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Re: [APD] NH4
Lightly plant => less ability to keep the NH4 low.
More plants= better NH4 supression.
No plants, very little ability to supress algae.
Less biomedia= less ability to keep the NH4=> No2=> NO3 cycled rapidly.
Add mulm in the start up phase => no cyclying peroid(and no algae)
Add ferts right away=> plant health is good, better uptake of NH4
Uproot established tank too much, deep mulm has some NH4 as the plant and fish waste as they are decomposed from organic N into mineral inorganic forms.
If you do a water change right away after adding NH4, or doing the uproot tank rework etc, then you do not get algae.
Activated carbon, zeolite etc can be used to remove NH4 and later provided biomedia.
High O2 does not depress algae growth any more than plant growth, see photorespiration, this occurs in _both_ plants and algae. Bleach and other strong oxidizers are killing the smaller organism, not because they are more suspectible to oxygen radicals internally. A BB gun will kill a mouse, but not an elephant. I need far more drugs to have the same effect as a 2 year old kid.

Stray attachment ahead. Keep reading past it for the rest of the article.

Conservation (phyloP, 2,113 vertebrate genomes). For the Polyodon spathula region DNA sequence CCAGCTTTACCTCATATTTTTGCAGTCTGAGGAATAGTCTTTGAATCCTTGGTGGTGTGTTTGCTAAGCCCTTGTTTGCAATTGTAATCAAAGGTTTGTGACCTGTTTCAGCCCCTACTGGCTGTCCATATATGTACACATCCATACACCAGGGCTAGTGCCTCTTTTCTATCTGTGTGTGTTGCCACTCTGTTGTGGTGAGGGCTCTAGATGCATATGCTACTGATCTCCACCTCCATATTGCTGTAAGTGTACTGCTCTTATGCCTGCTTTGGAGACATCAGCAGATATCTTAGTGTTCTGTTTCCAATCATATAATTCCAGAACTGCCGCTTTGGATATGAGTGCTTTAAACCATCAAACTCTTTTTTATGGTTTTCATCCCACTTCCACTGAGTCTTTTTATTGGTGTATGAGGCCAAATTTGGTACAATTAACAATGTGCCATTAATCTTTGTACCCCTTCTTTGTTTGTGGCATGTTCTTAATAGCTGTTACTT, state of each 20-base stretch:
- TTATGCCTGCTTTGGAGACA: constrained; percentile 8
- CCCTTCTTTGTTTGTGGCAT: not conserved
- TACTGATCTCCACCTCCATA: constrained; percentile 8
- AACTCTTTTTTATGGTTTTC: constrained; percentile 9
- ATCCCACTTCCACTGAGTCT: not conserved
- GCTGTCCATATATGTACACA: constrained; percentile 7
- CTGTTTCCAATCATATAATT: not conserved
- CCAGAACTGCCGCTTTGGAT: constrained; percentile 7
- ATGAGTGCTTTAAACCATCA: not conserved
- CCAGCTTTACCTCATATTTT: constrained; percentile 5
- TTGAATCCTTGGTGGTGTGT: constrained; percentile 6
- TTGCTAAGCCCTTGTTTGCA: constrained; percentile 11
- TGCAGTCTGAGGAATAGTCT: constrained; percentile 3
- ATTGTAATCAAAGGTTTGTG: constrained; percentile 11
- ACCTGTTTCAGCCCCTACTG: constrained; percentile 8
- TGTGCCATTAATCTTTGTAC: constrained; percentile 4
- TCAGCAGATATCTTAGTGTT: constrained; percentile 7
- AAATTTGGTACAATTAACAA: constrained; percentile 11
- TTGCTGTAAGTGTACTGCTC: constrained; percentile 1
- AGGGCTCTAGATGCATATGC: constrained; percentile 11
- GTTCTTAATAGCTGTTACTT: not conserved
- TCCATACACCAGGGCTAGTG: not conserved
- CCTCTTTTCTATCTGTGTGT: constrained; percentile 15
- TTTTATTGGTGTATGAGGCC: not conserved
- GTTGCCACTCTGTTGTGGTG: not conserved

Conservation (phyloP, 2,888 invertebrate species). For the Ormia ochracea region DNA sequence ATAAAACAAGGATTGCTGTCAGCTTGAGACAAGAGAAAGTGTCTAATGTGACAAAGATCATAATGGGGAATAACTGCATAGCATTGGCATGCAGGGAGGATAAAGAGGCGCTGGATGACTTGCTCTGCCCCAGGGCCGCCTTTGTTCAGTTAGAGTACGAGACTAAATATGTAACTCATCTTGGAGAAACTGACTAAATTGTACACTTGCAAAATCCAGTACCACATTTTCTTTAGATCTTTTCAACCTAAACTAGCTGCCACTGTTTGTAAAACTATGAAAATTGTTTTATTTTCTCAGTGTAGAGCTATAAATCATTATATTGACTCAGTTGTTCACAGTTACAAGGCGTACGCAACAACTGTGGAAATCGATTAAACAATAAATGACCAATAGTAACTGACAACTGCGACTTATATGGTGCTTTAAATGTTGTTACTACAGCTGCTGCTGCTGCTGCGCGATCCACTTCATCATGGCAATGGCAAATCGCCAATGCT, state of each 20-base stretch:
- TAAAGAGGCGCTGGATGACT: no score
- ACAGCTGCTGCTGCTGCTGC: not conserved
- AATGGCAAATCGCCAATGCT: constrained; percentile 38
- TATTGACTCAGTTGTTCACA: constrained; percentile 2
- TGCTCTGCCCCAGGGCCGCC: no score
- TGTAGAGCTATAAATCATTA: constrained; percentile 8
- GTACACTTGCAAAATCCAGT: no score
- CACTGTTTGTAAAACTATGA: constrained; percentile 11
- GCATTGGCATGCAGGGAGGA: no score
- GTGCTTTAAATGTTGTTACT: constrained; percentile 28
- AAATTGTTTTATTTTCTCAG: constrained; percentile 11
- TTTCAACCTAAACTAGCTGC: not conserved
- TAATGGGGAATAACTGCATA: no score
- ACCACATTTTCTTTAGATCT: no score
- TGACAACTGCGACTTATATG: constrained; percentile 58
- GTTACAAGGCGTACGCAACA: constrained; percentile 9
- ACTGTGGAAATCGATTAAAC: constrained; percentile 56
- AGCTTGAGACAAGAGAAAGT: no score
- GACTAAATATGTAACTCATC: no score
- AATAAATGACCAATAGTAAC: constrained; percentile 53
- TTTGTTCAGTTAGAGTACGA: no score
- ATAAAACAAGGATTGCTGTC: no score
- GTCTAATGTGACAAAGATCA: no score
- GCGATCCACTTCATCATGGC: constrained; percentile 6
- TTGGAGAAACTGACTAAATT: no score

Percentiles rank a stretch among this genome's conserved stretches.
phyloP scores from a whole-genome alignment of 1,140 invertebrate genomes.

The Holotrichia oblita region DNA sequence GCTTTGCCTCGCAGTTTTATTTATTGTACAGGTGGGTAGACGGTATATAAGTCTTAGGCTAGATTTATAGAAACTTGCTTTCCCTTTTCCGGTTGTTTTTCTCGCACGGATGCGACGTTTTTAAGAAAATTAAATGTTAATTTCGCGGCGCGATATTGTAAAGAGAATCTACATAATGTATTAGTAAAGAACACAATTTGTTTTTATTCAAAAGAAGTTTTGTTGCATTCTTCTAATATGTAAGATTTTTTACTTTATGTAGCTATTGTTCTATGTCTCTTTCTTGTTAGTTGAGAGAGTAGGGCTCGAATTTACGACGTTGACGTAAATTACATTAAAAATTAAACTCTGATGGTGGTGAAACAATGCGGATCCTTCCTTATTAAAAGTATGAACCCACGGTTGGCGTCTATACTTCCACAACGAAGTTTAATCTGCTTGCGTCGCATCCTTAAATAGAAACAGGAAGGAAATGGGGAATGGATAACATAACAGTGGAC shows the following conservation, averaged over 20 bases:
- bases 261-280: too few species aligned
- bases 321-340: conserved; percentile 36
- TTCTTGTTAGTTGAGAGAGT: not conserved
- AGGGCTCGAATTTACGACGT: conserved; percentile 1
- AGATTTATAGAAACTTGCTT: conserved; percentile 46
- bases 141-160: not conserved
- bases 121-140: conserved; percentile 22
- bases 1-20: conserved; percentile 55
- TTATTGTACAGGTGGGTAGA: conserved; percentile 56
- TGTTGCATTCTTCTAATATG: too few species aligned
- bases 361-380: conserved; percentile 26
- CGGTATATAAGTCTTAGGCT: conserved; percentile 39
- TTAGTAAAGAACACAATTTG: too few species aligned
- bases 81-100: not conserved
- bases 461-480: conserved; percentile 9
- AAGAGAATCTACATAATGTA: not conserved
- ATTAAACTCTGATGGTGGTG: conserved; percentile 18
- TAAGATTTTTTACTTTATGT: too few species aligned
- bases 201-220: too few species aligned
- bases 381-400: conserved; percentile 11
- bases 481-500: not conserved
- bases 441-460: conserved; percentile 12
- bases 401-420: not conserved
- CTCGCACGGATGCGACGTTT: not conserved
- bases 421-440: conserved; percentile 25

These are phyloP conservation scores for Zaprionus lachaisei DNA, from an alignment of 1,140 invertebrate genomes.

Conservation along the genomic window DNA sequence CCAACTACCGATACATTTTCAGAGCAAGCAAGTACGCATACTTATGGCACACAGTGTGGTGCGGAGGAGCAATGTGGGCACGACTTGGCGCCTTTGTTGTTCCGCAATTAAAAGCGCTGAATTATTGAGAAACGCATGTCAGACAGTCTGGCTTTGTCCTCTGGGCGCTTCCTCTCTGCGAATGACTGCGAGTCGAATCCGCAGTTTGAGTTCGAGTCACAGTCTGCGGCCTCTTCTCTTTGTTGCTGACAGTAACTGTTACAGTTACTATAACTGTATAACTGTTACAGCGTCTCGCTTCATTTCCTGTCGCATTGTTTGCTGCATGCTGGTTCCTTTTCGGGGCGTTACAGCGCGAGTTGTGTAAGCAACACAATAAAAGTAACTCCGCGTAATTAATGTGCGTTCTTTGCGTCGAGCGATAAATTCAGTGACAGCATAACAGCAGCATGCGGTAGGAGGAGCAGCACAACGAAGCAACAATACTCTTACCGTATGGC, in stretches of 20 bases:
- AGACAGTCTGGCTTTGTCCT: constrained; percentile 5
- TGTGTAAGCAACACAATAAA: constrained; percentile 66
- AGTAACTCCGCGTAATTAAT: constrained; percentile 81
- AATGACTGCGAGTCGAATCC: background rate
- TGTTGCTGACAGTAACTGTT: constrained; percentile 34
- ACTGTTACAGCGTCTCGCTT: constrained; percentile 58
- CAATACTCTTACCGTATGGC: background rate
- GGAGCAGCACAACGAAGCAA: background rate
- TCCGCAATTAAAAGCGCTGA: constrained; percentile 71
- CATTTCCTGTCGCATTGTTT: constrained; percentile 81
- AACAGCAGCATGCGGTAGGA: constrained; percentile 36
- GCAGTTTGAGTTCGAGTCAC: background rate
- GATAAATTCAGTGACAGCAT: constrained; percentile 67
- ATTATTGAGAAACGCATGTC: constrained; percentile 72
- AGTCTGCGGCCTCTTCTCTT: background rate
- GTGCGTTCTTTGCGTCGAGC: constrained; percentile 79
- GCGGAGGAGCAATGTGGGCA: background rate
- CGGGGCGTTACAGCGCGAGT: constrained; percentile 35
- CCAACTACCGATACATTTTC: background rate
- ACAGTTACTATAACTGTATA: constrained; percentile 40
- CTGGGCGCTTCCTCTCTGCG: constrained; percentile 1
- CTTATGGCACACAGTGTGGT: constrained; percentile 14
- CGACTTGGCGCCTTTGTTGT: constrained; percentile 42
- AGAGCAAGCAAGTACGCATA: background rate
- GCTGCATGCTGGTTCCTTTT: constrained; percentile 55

This was discussed in depth here years ago.
I showed that adding high levels of O2 did not reduce any algae biomass as measured by Chl a, as well as high CO2 + high O2 nor any comination of CO2 and O2 at ambient nor high levels. Species composition changed, but the biomass was the same. nutrients were non limiting the entire time(3 weeks x 2 blocks)
Once algae is induced, then it (the now "adult algae") will use the NO3 to grow well.Once there, it has to make a go of it, if it's justr a spore, it can hang out and wait till there are greener pastures.
But NO3 alone will not induce the algae whether it is at 2ppm or 20ppm or 80ppm when you have a bunch of plants.
Fish only tanks have no export of NO3, nor NH4 other than transformation from NH4=>NO3, but it all starts as NH4 in fish tanks, (unless the tap has a lot of NO3 etc), fish only tank owners never add KNO3:-)
So they thend to think NO3 = algae, bad conditions etc.